Two science faculty members were appointed this month to endowed professorships: Jordan Peccia is now the Thomas E. Golden Jr. Professor of Environmental Engineering, and Vivian Irish is now the Eaton Professor of Molecular, Cellular, and Developmental Biology.
“It is a big honor to receive one of these chaired professorships at Yale,” Peccia said. “I’m very humbled.”
The position of endowed chair is “the most prestigious honor a university can bestow on an accomplished faculty member,” according to the University’s website. Peccia’s and Irish’s professorships were announced on Feb. 7.
Peccia and Irish both conduct research at the forefront of their fields, environmental biotechnology and developmental biology, respectively.
Peccia said his lab uses engineering and biotechnology to solve environmental problems. At the foundation of the lab, his team looked into a kind of sewage treatment, called biosludge. Researchers measured the pathogens in processed biosludge, which is used for fertilizer. After recognizing that biosludge contains dangerous contaminants, Peccia designed a way to make the product less harmful.
Over the past decade, the Peccia lab has concentrated on the microscopic life of buildings, which Peccia calls “microbiology of the built environment.” Microbiology examines life on the scale that the human eye can’t see, like bacteria and viruses. Studying the microbes we are exposed to inside buildings has clear relevance; we spend about 90 percent of our time indoors, Peccia said.
Peccia said that there is much research still to be done on this topic.
“I’m really excited about our work with mold in buildings,” he said, adding that it would be interesting to investigate the growth of mold after natural disasters. He also proposed developing a test to measure the presence of mold in a room, which would simplify the sanitation process.
While Peccia’s work takes a microscopic focus, Irish’s studies concern something we see everyday: plants. Irish’s lab focuses on plant growth and development. She uses chemistry, biology and computer modeling to study the growth of petals in flowers. For the most part, Irish said, her group uses thale cress, a small weed, in its studies.
“My group has also worked on a number of other species, including tomato, petunia, poppy and citrus, depending on what is most appropriate for the questions we are asking,” said Irish, who has also served as the chair of Yale’s Molecular, Cellular and Developmental Biology department since 2016.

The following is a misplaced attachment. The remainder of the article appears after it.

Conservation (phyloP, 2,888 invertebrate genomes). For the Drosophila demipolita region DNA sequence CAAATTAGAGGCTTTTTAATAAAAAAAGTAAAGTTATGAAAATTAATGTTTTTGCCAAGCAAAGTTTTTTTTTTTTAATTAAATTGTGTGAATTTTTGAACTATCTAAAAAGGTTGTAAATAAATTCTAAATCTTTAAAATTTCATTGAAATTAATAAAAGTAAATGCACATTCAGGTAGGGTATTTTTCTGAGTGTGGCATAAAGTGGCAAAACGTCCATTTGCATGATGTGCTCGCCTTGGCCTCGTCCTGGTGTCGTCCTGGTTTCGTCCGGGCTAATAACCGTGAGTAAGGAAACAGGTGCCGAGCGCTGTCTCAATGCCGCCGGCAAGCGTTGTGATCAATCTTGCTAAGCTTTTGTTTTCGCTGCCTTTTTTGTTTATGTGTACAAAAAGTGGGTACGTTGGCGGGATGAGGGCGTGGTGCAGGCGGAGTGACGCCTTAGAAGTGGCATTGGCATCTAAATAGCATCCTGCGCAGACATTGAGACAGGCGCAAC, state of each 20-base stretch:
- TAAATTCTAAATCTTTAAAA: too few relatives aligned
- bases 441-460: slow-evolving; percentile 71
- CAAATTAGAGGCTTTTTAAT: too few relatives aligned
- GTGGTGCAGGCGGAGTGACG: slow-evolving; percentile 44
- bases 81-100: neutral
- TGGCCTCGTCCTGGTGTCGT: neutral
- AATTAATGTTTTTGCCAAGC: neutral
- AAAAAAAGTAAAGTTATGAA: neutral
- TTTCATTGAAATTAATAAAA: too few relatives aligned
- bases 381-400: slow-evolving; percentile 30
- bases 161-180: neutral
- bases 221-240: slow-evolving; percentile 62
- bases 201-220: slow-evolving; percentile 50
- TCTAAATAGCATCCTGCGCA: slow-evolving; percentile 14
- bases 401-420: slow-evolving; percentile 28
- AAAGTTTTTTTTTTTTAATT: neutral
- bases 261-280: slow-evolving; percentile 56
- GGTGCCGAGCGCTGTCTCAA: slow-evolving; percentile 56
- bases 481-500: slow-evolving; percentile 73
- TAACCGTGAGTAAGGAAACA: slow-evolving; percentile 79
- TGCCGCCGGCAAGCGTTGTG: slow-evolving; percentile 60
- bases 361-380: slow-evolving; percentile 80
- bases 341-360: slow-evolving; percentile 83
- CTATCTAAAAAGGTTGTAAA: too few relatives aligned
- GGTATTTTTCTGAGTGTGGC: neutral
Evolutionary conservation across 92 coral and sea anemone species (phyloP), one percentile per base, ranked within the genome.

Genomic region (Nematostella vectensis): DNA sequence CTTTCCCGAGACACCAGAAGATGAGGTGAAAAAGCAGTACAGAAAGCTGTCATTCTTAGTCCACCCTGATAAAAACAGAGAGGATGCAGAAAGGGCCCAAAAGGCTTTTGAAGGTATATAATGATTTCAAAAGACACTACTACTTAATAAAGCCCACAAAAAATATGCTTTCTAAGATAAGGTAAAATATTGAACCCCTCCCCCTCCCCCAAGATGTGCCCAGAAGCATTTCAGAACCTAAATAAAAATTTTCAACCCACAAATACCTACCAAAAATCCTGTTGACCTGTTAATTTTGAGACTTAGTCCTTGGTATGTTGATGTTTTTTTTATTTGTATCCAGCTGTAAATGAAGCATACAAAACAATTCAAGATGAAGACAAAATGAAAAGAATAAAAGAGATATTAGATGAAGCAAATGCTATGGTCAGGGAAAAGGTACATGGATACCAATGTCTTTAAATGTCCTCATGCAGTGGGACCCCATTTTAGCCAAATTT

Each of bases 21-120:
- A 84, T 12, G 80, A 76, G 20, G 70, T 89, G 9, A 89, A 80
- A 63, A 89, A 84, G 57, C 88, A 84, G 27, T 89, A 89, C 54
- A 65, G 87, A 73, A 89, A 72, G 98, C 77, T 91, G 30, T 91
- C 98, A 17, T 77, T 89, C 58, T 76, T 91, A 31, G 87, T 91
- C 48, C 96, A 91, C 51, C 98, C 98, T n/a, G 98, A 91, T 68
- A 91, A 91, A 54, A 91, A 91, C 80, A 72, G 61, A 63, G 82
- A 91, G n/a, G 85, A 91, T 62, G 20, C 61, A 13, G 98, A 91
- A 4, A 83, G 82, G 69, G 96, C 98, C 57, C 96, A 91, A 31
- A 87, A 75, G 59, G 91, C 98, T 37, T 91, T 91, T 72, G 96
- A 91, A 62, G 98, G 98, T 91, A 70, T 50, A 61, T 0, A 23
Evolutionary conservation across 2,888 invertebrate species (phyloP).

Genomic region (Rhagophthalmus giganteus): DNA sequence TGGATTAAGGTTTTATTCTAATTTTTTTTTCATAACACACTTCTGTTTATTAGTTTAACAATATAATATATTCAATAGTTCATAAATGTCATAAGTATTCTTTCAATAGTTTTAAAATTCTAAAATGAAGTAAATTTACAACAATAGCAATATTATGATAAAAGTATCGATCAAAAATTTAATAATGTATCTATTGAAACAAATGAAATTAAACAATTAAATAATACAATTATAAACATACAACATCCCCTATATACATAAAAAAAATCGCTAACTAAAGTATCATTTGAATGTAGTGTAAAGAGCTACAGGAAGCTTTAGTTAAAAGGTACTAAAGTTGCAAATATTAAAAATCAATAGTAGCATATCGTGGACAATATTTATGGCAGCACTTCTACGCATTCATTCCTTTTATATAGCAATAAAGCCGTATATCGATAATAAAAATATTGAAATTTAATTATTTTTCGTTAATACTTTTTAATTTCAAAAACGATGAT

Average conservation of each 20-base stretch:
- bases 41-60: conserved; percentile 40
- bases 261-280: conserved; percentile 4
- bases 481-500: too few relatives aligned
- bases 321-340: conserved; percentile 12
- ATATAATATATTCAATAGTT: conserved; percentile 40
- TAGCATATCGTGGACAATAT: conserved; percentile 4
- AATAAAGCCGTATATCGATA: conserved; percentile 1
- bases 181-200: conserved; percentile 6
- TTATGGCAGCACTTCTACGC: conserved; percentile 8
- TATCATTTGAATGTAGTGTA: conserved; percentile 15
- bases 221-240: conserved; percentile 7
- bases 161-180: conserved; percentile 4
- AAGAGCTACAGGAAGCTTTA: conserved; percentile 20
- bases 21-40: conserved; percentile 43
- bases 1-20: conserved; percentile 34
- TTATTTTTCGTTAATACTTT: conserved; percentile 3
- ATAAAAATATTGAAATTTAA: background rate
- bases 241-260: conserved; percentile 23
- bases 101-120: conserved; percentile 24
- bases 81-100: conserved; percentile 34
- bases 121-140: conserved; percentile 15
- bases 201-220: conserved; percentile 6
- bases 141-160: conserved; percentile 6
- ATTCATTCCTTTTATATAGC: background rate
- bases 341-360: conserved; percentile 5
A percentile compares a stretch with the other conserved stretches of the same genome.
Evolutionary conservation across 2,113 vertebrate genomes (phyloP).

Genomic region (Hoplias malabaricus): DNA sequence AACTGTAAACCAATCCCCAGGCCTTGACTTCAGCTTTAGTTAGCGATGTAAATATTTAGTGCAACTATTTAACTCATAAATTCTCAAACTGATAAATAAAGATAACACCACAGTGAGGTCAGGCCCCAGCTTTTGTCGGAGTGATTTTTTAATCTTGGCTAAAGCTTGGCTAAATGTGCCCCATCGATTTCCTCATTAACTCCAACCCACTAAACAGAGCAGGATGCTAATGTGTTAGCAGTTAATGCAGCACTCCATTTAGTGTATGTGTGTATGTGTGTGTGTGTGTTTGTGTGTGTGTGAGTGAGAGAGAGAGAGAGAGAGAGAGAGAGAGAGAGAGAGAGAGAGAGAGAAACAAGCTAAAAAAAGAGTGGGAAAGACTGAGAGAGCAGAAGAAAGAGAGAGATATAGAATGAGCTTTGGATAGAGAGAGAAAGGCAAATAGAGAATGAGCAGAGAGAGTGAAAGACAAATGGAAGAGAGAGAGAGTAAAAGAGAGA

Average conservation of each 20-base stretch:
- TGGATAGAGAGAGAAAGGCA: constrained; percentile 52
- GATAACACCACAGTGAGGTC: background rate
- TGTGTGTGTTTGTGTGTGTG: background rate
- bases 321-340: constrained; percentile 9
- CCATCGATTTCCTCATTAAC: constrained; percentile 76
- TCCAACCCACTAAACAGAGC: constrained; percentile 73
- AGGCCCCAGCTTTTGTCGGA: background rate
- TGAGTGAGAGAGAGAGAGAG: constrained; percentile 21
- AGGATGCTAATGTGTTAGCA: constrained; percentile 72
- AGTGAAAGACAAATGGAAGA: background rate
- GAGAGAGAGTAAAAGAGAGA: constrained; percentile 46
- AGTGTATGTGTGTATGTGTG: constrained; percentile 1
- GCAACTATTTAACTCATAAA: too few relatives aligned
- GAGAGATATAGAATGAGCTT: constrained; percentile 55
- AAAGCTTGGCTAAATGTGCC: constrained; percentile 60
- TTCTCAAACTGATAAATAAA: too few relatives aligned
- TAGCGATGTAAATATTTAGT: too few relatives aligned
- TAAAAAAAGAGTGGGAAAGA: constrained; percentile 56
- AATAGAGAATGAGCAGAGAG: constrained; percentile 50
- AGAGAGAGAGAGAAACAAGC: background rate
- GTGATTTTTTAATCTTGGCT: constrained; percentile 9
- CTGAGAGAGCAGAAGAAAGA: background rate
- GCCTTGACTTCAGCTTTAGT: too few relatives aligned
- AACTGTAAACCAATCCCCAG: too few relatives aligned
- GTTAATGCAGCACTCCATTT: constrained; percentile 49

Both Irish and Peccia agreed that the professorships will have little impact on their future pursuits.
“I don’t think the Eaton professorship will change my research directions, but I am very grateful for this recognition and for the validation it provides,” Irish said. Peccia added that while the title represents a significant honor, the professorship will not change his research capacities.
The appointees join the ranks of those who have held the professorship in the past. The previous recipient of the Thomas E. Golden Jr. Professorship was T. Kyle Vanderlick, the former dean of the School of Engineering and Applied Science. During her tenure, Vanderlick founded the Center of Engineering Innovation & Design as well as the Advanced Graduate Leadership program.
Researchers in Peccia’s lab said they were excited to see her honored.
“I wasn’t at all surprised when I heard that Jordan has been honored with an endowed professorship,” said Alexa Bakker GRD ’21, a student in Peccia’s lab. “Whenever I lose sight of the importance and the potential that my research has — as graduate students often do — he never fails to restore my enthusiasm with just a simple conversation. In fact, I think most students feel better after even the briefest conversation with Jordan about anything.”
Ratanachat Racharaks GRD ’20 agreed, saying Peccia supported and guided him when Racharaks proposed a genetic engineering project, even though Peccia knows little about the field. Four years later, Racharaks is still working on the project. He also commended Racharaks easygoing attitude.
“He’s one of the most down-to-earth professors that I’ve ever met,” he said.
The Thomas E. Golden Jr. Professorship in Engineering was established in 2000 by a gift from the Thomas E. Golden Realty Company. The Eaton Professorship has existed since 1906.
Jessica Pevner | firstname.lastname@example.org